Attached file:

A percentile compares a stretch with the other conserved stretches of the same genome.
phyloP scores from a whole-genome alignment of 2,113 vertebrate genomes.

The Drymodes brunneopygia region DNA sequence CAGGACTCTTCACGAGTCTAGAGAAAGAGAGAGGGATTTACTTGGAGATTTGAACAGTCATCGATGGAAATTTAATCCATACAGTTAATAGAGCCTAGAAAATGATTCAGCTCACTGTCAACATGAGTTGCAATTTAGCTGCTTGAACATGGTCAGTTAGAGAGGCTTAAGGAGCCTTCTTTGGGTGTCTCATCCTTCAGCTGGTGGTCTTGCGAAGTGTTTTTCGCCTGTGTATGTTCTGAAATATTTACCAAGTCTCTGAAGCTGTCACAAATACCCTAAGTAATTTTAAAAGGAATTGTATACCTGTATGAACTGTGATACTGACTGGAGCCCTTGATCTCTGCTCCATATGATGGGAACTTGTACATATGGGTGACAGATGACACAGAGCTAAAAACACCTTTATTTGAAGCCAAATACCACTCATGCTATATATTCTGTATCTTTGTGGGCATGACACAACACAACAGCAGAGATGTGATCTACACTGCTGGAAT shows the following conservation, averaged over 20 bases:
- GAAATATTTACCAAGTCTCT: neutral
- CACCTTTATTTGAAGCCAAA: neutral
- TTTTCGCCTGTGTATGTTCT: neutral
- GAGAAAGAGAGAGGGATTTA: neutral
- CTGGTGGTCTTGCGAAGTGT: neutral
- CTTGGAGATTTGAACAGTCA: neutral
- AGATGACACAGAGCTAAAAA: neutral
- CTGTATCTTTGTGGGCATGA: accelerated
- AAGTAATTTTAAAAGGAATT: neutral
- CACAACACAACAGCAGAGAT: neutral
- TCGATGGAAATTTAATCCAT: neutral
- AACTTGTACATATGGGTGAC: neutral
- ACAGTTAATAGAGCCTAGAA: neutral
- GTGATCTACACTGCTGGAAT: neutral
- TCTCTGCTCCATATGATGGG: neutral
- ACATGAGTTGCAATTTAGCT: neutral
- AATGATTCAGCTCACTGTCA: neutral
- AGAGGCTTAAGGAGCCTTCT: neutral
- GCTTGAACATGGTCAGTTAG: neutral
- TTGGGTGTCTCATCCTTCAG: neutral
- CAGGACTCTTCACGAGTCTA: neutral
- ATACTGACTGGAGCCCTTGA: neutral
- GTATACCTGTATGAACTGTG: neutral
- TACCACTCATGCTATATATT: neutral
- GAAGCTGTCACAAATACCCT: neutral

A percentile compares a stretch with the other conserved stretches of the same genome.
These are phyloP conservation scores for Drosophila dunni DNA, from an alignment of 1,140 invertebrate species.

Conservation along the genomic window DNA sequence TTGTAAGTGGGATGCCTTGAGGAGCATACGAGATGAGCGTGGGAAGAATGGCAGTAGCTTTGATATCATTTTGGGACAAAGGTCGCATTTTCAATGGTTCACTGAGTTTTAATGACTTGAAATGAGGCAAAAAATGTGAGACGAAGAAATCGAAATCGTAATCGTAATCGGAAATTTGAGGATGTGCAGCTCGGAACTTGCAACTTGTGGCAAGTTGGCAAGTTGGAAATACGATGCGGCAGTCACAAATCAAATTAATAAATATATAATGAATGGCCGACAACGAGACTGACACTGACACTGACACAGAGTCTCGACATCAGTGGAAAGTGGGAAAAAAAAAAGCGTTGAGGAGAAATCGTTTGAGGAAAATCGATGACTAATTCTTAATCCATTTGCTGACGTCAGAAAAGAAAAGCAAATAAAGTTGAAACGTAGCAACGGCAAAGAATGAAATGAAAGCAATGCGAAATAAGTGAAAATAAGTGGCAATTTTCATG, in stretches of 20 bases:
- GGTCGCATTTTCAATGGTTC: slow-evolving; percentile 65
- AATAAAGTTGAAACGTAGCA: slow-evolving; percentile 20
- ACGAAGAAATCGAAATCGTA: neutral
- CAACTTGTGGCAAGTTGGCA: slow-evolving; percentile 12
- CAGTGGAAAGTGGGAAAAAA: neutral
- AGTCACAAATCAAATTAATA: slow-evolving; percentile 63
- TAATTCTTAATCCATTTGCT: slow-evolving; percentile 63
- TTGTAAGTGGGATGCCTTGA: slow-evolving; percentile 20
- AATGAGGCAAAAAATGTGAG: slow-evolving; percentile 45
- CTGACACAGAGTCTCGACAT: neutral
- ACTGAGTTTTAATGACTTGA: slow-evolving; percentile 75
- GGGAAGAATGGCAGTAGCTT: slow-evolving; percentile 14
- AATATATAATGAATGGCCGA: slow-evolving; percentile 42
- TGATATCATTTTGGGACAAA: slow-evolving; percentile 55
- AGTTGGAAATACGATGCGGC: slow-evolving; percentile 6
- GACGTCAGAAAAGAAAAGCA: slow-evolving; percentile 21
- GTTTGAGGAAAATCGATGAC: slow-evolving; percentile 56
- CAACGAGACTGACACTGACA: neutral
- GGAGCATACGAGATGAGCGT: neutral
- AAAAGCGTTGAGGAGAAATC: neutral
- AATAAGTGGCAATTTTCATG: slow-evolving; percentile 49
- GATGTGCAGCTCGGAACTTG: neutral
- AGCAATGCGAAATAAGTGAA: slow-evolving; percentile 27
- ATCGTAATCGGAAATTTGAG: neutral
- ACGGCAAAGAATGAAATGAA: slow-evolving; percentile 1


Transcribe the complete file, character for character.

A percentile compares a stretch with the other conserved stretches of the same genome.
phyloP scores from a whole-genome alignment of 2,113 vertebrate genomes.

The Drymodes brunneopygia region DNA sequence CAGGACTCTTCACGAGTCTAGAGAAAGAGAGAGGGATTTACTTGGAGATTTGAACAGTCATCGATGGAAATTTAATCCATACAGTTAATAGAGCCTAGAAAATGATTCAGCTCACTGTCAACATGAGTTGCAATTTAGCTGCTTGAACATGGTCAGTTAGAGAGGCTTAAGGAGCCTTCTTTGGGTGTCTCATCCTTCAGCTGGTGGTCTTGCGAAGTGTTTTTCGCCTGTGTATGTTCTGAAATATTTACCAAGTCTCTGAAGCTGTCACAAATACCCTAAGTAATTTTAAAAGGAATTGTATACCTGTATGAACTGTGATACTGACTGGAGCCCTTGATCTCTGCTCCATATGATGGGAACTTGTACATATGGGTGACAGATGACACAGAGCTAAAAACACCTTTATTTGAAGCCAAATACCACTCATGCTATATATTCTGTATCTTTGTGGGCATGACACAACACAACAGCAGAGATGTGATCTACACTGCTGGAAT shows the following conservation, averaged over 20 bases:
- GAAATATTTACCAAGTCTCT: neutral
- CACCTTTATTTGAAGCCAAA: neutral
- TTTTCGCCTGTGTATGTTCT: neutral
- GAGAAAGAGAGAGGGATTTA: neutral
- CTGGTGGTCTTGCGAAGTGT: neutral
- CTTGGAGATTTGAACAGTCA: neutral
- AGATGACACAGAGCTAAAAA: neutral
- CTGTATCTTTGTGGGCATGA: accelerated
- AAGTAATTTTAAAAGGAATT: neutral
- CACAACACAACAGCAGAGAT: neutral
- TCGATGGAAATTTAATCCAT: neutral
- AACTTGTACATATGGGTGAC: neutral
- ACAGTTAATAGAGCCTAGAA: neutral
- GTGATCTACACTGCTGGAAT: neutral
- TCTCTGCTCCATATGATGGG: neutral
- ACATGAGTTGCAATTTAGCT: neutral
- AATGATTCAGCTCACTGTCA: neutral
- AGAGGCTTAAGGAGCCTTCT: neutral
- GCTTGAACATGGTCAGTTAG: neutral
- TTGGGTGTCTCATCCTTCAG: neutral
- CAGGACTCTTCACGAGTCTA: neutral
- ATACTGACTGGAGCCCTTGA: neutral
- GTATACCTGTATGAACTGTG: neutral
- TACCACTCATGCTATATATT: neutral
- GAAGCTGTCACAAATACCCT: neutral

A percentile compares a stretch with the other conserved stretches of the same genome.
These are phyloP conservation scores for Drosophila dunni DNA, from an alignment of 1,140 invertebrate species.

Conservation along the genomic window DNA sequence TTGTAAGTGGGATGCCTTGAGGAGCATACGAGATGAGCGTGGGAAGAATGGCAGTAGCTTTGATATCATTTTGGGACAAAGGTCGCATTTTCAATGGTTCACTGAGTTTTAATGACTTGAAATGAGGCAAAAAATGTGAGACGAAGAAATCGAAATCGTAATCGTAATCGGAAATTTGAGGATGTGCAGCTCGGAACTTGCAACTTGTGGCAAGTTGGCAAGTTGGAAATACGATGCGGCAGTCACAAATCAAATTAATAAATATATAATGAATGGCCGACAACGAGACTGACACTGACACTGACACAGAGTCTCGACATCAGTGGAAAGTGGGAAAAAAAAAAGCGTTGAGGAGAAATCGTTTGAGGAAAATCGATGACTAATTCTTAATCCATTTGCTGACGTCAGAAAAGAAAAGCAAATAAAGTTGAAACGTAGCAACGGCAAAGAATGAAATGAAAGCAATGCGAAATAAGTGAAAATAAGTGGCAATTTTCATG, in stretches of 20 bases:
- GGTCGCATTTTCAATGGTTC: slow-evolving; percentile 65
- AATAAAGTTGAAACGTAGCA: slow-evolving; percentile 20
- ACGAAGAAATCGAAATCGTA: neutral
- CAACTTGTGGCAAGTTGGCA: slow-evolving; percentile 12
- CAGTGGAAAGTGGGAAAAAA: neutral
- AGTCACAAATCAAATTAATA: slow-evolving; percentile 63
- TAATTCTTAATCCATTTGCT: slow-evolving; percentile 63
- TTGTAAGTGGGATGCCTTGA: slow-evolving; percentile 20
- AATGAGGCAAAAAATGTGAG: slow-evolving; percentile 45
- CTGACACAGAGTCTCGACAT: neutral
- ACTGAGTTTTAATGACTTGA: slow-evolving; percentile 75
- GGGAAGAATGGCAGTAGCTT: slow-evolving; percentile 14
- AATATATAATGAATGGCCGA: slow-evolving; percentile 42
- TGATATCATTTTGGGACAAA: slow-evolving; percentile 55
- AGTTGGAAATACGATGCGGC: slow-evolving; percentile 6
- GACGTCAGAAAAGAAAAGCA: slow-evolving; percentile 21
- GTTTGAGGAAAATCGATGAC: slow-evolving; percentile 56
- CAACGAGACTGACACTGACA: neutral
- GGAGCATACGAGATGAGCGT: neutral
- AAAAGCGTTGAGGAGAAATC: neutral
- AATAAGTGGCAATTTTCATG: slow-evolving; percentile 49
- GATGTGCAGCTCGGAACTTG: neutral
- AGCAATGCGAAATAAGTGAA: slow-evolving; percentile 27
- ATCGTAATCGGAAATTTGAG: neutral
- ACGGCAAAGAATGAAATGAA: slow-evolving; percentile 1